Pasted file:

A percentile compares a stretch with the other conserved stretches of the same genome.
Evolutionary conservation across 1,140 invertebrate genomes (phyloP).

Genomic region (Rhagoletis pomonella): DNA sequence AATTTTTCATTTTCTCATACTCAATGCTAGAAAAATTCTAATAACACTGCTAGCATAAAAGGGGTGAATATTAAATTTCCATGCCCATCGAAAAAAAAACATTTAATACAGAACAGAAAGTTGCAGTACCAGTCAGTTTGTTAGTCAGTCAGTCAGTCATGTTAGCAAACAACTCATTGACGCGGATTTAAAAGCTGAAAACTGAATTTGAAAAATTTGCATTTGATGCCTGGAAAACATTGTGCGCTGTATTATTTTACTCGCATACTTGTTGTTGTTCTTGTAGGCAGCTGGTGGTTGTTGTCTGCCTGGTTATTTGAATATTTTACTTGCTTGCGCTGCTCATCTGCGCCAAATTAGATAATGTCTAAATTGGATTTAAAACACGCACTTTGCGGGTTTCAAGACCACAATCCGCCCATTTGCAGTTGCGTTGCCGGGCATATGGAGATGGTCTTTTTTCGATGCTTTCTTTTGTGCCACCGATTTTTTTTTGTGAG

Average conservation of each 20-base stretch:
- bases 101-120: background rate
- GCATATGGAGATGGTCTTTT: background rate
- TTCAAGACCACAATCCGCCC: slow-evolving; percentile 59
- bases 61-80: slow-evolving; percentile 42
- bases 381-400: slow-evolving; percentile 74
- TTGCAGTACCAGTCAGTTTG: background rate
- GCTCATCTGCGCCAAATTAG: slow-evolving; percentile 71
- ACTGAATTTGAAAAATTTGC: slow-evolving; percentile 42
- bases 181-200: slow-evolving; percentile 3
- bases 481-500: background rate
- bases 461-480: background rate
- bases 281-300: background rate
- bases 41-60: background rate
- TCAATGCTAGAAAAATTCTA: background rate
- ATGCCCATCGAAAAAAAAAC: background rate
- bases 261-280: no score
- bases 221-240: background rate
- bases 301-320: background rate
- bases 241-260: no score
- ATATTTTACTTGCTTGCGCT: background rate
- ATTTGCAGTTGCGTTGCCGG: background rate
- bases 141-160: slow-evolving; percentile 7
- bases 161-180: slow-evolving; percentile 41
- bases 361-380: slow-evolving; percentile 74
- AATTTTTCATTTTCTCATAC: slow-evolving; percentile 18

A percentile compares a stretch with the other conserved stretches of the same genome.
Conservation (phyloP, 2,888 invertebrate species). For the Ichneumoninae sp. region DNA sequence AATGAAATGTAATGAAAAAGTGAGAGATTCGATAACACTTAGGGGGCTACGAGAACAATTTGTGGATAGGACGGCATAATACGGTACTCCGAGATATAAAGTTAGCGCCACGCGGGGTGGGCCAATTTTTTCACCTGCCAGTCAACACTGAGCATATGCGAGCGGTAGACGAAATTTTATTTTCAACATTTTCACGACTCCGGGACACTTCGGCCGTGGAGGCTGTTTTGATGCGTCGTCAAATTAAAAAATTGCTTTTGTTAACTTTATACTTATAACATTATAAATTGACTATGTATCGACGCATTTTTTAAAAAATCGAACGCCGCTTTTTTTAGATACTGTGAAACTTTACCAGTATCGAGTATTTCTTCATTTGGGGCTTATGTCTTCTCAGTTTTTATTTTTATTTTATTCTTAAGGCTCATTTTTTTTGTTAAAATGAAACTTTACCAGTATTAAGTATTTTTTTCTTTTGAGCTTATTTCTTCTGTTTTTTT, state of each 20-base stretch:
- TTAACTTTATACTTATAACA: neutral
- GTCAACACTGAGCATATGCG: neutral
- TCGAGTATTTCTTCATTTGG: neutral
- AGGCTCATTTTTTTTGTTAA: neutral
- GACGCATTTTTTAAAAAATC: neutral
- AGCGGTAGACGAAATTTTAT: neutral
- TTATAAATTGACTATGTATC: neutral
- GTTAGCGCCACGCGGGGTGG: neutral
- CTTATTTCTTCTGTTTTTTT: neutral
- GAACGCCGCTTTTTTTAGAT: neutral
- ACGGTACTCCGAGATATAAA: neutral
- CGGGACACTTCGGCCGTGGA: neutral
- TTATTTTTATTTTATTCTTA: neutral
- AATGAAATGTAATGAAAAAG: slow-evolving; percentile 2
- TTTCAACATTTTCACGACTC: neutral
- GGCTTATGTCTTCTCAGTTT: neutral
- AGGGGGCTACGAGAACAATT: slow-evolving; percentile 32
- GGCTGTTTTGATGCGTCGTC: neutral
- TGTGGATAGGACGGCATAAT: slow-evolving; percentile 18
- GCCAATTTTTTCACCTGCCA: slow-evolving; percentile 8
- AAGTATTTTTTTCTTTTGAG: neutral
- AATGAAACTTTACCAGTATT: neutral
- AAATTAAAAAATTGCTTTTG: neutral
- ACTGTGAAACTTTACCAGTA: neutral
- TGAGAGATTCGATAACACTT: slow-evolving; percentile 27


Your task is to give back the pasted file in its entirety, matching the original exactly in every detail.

A percentile compares a stretch with the other conserved stretches of the same genome.
Evolutionary conservation across 1,140 invertebrate genomes (phyloP).

Genomic region (Rhagoletis pomonella): DNA sequence AATTTTTCATTTTCTCATACTCAATGCTAGAAAAATTCTAATAACACTGCTAGCATAAAAGGGGTGAATATTAAATTTCCATGCCCATCGAAAAAAAAACATTTAATACAGAACAGAAAGTTGCAGTACCAGTCAGTTTGTTAGTCAGTCAGTCAGTCATGTTAGCAAACAACTCATTGACGCGGATTTAAAAGCTGAAAACTGAATTTGAAAAATTTGCATTTGATGCCTGGAAAACATTGTGCGCTGTATTATTTTACTCGCATACTTGTTGTTGTTCTTGTAGGCAGCTGGTGGTTGTTGTCTGCCTGGTTATTTGAATATTTTACTTGCTTGCGCTGCTCATCTGCGCCAAATTAGATAATGTCTAAATTGGATTTAAAACACGCACTTTGCGGGTTTCAAGACCACAATCCGCCCATTTGCAGTTGCGTTGCCGGGCATATGGAGATGGTCTTTTTTCGATGCTTTCTTTTGTGCCACCGATTTTTTTTTGTGAG

Average conservation of each 20-base stretch:
- bases 101-120: background rate
- GCATATGGAGATGGTCTTTT: background rate
- TTCAAGACCACAATCCGCCC: slow-evolving; percentile 59
- bases 61-80: slow-evolving; percentile 42
- bases 381-400: slow-evolving; percentile 74
- TTGCAGTACCAGTCAGTTTG: background rate
- GCTCATCTGCGCCAAATTAG: slow-evolving; percentile 71
- ACTGAATTTGAAAAATTTGC: slow-evolving; percentile 42
- bases 181-200: slow-evolving; percentile 3
- bases 481-500: background rate
- bases 461-480: background rate
- bases 281-300: background rate
- bases 41-60: background rate
- TCAATGCTAGAAAAATTCTA: background rate
- ATGCCCATCGAAAAAAAAAC: background rate
- bases 261-280: no score
- bases 221-240: background rate
- bases 301-320: background rate
- bases 241-260: no score
- ATATTTTACTTGCTTGCGCT: background rate
- ATTTGCAGTTGCGTTGCCGG: background rate
- bases 141-160: slow-evolving; percentile 7
- bases 161-180: slow-evolving; percentile 41
- bases 361-380: slow-evolving; percentile 74
- AATTTTTCATTTTCTCATAC: slow-evolving; percentile 18

A percentile compares a stretch with the other conserved stretches of the same genome.
Conservation (phyloP, 2,888 invertebrate species). For the Ichneumoninae sp. region DNA sequence AATGAAATGTAATGAAAAAGTGAGAGATTCGATAACACTTAGGGGGCTACGAGAACAATTTGTGGATAGGACGGCATAATACGGTACTCCGAGATATAAAGTTAGCGCCACGCGGGGTGGGCCAATTTTTTCACCTGCCAGTCAACACTGAGCATATGCGAGCGGTAGACGAAATTTTATTTTCAACATTTTCACGACTCCGGGACACTTCGGCCGTGGAGGCTGTTTTGATGCGTCGTCAAATTAAAAAATTGCTTTTGTTAACTTTATACTTATAACATTATAAATTGACTATGTATCGACGCATTTTTTAAAAAATCGAACGCCGCTTTTTTTAGATACTGTGAAACTTTACCAGTATCGAGTATTTCTTCATTTGGGGCTTATGTCTTCTCAGTTTTTATTTTTATTTTATTCTTAAGGCTCATTTTTTTTGTTAAAATGAAACTTTACCAGTATTAAGTATTTTTTTCTTTTGAGCTTATTTCTTCTGTTTTTTT, state of each 20-base stretch:
- TTAACTTTATACTTATAACA: neutral
- GTCAACACTGAGCATATGCG: neutral
- TCGAGTATTTCTTCATTTGG: neutral
- AGGCTCATTTTTTTTGTTAA: neutral
- GACGCATTTTTTAAAAAATC: neutral
- AGCGGTAGACGAAATTTTAT: neutral
- TTATAAATTGACTATGTATC: neutral
- GTTAGCGCCACGCGGGGTGG: neutral
- CTTATTTCTTCTGTTTTTTT: neutral
- GAACGCCGCTTTTTTTAGAT: neutral
- ACGGTACTCCGAGATATAAA: neutral
- CGGGACACTTCGGCCGTGGA: neutral
- TTATTTTTATTTTATTCTTA: neutral
- AATGAAATGTAATGAAAAAG: slow-evolving; percentile 2
- TTTCAACATTTTCACGACTC: neutral
- GGCTTATGTCTTCTCAGTTT: neutral
- AGGGGGCTACGAGAACAATT: slow-evolving; percentile 32
- GGCTGTTTTGATGCGTCGTC: neutral
- TGTGGATAGGACGGCATAAT: slow-evolving; percentile 18
- GCCAATTTTTTCACCTGCCA: slow-evolving; percentile 8
- AAGTATTTTTTTCTTTTGAG: neutral
- AATGAAACTTTACCAGTATT: neutral
- AAATTAAAAAATTGCTTTTG: neutral
- ACTGTGAAACTTTACCAGTA: neutral
- TGAGAGATTCGATAACACTT: slow-evolving; percentile 27